Too much analysis, I think, has been focused on configuration—whether change is led by capital, commonwealth, or culture—and not on calibration: What are the functional explanations for said change? How is the commonwealth calibrated? The British materialist tradition and the German idealist traditions coincide in the thought of Karl Marx, for whom his contemporary commonwealth (in particular, Britain) was but an expression of the interests of capital. The role of capital in either weakening the commonwealth or strengthening itself explains cultural and economic privatisation respectively. The commonwealth becomes calibrated to the needs of capital when it takes on certain characters. These characters are either capital or culture. But both are ultimately explicable in terms of the economic base. Under capitalism, capital controls the commonwealth—that is to say, the commonwealth takes on the characters of economic and cultural capital.

But there is a third tradition of thought, beside German idealism and British materialism (including its Marxian variant), that challenges this interpretation of privatisation of politics through capital and culture. This third tradition is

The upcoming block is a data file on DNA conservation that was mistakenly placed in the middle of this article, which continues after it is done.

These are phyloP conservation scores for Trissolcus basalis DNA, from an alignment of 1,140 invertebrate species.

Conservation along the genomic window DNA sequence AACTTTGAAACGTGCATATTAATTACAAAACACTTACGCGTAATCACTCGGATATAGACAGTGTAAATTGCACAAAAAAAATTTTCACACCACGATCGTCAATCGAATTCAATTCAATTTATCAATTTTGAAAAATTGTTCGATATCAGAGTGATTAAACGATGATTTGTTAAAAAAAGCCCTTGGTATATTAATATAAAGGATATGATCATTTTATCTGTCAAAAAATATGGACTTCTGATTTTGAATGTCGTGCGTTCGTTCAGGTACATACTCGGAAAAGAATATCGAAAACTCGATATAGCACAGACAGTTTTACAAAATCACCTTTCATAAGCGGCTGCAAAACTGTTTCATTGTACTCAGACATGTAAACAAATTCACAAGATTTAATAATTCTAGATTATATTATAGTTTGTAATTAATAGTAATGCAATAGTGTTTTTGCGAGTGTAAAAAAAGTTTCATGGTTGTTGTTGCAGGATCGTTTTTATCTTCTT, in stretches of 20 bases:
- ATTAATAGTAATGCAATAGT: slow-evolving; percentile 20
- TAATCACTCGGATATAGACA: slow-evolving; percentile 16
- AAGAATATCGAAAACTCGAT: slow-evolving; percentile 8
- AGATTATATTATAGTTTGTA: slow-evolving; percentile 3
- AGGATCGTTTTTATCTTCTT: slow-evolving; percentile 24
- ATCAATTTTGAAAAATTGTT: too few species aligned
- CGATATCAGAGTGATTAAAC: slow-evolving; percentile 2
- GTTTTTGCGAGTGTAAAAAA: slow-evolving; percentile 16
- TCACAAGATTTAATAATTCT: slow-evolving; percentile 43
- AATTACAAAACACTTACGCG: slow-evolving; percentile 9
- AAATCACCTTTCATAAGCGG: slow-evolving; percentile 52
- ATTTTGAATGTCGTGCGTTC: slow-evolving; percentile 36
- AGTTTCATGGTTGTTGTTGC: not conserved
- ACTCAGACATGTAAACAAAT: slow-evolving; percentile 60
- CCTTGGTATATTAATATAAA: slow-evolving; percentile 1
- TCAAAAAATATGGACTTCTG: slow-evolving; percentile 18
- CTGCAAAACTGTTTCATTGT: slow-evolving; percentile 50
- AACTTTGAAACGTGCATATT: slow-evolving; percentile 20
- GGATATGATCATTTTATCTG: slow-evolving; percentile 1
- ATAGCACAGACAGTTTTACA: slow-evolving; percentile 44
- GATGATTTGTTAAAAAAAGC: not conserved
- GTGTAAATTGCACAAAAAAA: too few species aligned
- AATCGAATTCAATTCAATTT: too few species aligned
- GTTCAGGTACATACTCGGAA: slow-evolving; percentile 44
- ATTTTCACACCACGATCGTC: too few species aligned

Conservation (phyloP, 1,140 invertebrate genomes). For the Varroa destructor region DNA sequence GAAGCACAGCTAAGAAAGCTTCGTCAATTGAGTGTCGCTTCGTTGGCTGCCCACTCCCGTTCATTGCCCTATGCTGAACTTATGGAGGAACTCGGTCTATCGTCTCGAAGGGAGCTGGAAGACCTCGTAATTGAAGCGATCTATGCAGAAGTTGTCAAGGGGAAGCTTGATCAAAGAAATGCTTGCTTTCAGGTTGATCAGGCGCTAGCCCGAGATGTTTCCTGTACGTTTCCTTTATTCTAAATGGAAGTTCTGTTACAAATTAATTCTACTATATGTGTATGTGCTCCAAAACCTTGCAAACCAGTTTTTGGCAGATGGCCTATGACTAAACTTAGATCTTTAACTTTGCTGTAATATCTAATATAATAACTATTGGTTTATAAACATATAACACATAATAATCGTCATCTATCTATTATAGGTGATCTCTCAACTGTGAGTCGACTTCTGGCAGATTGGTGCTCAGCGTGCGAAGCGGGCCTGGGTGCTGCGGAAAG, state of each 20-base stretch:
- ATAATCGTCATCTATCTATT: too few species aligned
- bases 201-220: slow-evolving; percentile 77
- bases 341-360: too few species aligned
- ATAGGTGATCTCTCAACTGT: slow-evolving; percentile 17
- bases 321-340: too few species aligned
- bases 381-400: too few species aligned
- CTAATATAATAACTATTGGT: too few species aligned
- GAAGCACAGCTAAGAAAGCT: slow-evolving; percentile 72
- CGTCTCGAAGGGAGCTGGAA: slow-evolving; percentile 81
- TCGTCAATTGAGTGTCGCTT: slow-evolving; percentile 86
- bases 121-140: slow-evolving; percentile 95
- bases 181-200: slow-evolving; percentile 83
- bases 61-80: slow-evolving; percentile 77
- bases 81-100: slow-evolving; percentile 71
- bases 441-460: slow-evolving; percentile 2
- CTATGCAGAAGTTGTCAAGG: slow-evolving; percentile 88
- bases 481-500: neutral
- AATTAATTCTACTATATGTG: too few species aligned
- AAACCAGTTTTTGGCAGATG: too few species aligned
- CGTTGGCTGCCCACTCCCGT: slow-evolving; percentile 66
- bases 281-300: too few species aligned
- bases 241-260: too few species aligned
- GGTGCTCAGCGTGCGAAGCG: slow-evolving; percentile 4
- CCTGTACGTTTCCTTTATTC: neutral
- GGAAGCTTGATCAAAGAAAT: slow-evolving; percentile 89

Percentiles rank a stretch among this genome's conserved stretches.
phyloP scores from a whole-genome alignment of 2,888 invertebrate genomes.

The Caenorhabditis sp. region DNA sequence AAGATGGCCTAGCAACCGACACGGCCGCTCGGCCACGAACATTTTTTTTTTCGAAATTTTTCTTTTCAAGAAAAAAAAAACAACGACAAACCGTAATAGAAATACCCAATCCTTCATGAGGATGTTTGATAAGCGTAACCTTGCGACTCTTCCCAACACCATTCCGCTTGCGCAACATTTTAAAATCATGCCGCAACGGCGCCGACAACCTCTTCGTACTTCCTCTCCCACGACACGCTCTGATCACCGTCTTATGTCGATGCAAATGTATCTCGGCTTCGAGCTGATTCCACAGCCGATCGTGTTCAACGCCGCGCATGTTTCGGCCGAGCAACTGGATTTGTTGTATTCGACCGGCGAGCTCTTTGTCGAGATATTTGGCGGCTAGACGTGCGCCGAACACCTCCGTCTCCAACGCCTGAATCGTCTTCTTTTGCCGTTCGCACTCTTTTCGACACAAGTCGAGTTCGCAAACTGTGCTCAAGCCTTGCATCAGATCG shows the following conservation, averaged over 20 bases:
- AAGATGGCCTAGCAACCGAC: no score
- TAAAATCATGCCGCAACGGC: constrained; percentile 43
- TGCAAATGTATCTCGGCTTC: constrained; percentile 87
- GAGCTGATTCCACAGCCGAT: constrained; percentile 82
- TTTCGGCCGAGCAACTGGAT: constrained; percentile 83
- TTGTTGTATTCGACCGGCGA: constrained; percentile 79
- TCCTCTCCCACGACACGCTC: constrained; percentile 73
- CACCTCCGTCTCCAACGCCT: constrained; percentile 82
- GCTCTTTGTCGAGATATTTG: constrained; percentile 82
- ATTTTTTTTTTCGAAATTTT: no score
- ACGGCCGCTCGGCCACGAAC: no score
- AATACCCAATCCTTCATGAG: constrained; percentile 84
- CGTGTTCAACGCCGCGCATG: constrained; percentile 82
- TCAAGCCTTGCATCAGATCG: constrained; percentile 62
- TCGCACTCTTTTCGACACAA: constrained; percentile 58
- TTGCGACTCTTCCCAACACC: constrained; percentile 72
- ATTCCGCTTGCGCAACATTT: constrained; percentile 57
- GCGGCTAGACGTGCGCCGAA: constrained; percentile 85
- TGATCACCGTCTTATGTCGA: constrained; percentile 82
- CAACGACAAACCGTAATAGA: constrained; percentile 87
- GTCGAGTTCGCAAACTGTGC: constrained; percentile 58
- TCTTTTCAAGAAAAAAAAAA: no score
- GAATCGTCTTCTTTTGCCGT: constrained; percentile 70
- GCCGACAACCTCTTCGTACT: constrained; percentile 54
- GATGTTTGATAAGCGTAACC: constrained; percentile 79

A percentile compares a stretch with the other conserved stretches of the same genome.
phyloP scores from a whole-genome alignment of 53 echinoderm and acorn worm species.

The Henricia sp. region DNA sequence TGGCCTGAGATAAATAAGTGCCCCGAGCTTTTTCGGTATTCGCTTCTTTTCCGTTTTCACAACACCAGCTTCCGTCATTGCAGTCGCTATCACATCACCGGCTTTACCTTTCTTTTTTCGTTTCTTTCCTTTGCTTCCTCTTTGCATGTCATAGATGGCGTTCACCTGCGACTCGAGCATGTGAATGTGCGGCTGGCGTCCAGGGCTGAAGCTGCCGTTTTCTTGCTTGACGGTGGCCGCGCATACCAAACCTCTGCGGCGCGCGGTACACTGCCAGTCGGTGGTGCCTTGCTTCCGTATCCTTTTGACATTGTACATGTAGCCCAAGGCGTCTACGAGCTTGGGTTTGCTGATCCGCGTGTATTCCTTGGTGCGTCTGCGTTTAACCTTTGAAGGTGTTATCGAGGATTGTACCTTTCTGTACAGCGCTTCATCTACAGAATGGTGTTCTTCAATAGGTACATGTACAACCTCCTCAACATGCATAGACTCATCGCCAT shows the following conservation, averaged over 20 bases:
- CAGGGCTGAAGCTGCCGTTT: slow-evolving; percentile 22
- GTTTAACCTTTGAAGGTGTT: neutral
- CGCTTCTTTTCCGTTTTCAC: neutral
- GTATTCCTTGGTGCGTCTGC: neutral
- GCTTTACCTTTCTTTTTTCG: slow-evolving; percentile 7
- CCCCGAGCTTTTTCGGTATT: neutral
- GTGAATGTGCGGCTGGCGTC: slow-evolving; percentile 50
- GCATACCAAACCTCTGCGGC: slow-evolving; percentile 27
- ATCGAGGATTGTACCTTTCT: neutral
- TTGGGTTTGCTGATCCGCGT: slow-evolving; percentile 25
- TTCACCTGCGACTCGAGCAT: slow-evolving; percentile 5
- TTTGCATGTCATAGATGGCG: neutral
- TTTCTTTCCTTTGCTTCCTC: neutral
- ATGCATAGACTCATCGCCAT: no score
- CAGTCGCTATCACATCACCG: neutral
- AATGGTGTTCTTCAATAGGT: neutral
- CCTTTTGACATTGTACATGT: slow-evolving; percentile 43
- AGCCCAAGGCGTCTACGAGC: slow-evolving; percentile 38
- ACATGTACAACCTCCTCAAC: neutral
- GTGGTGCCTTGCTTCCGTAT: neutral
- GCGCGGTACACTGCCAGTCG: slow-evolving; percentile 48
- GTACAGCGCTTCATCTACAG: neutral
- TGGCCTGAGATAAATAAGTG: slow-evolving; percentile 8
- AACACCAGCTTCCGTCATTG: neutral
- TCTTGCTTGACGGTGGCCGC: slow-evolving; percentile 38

1. The French socialist, or republican, tradition, which emphasises the role of society, the state, and the politics of the commonwealth.

Is not France a counterexample to the logic of capitalist privatisation of collectivity? Insofar as it is, it is an exception that proves the rule, since France is able to take on the character of commonwealth to a greater degree than other states—that is to say, the French state has a role between economics and culture that has some relative autonomy from the capitalist base—since France is torn between the logics of direct and indirect privatisation. That is to say, the French state is neither too weak that culture can capture the commonwealth, and neither is capital too strong domestically to allow capital to capture the commonwealth. The French state in fact faces both these logics at once, pressured by the forces of capital and culture—of direct and indirect pressures for state privatisation. Are there any other states like France?

The only states which seem exempt from privatisation under global capitalism are those states which are either sufficiently central to the institutional architecture of capitalism or sufficiently materially powerful to resist capture by capital. No state is exempt from privatisation entirely. But some states are slower at privatising than others. These states include: 

  1. China,
  2. France,
  3. Russia,
  4. Germany,
  5. Scandinavian states,
  6. Pariah states, and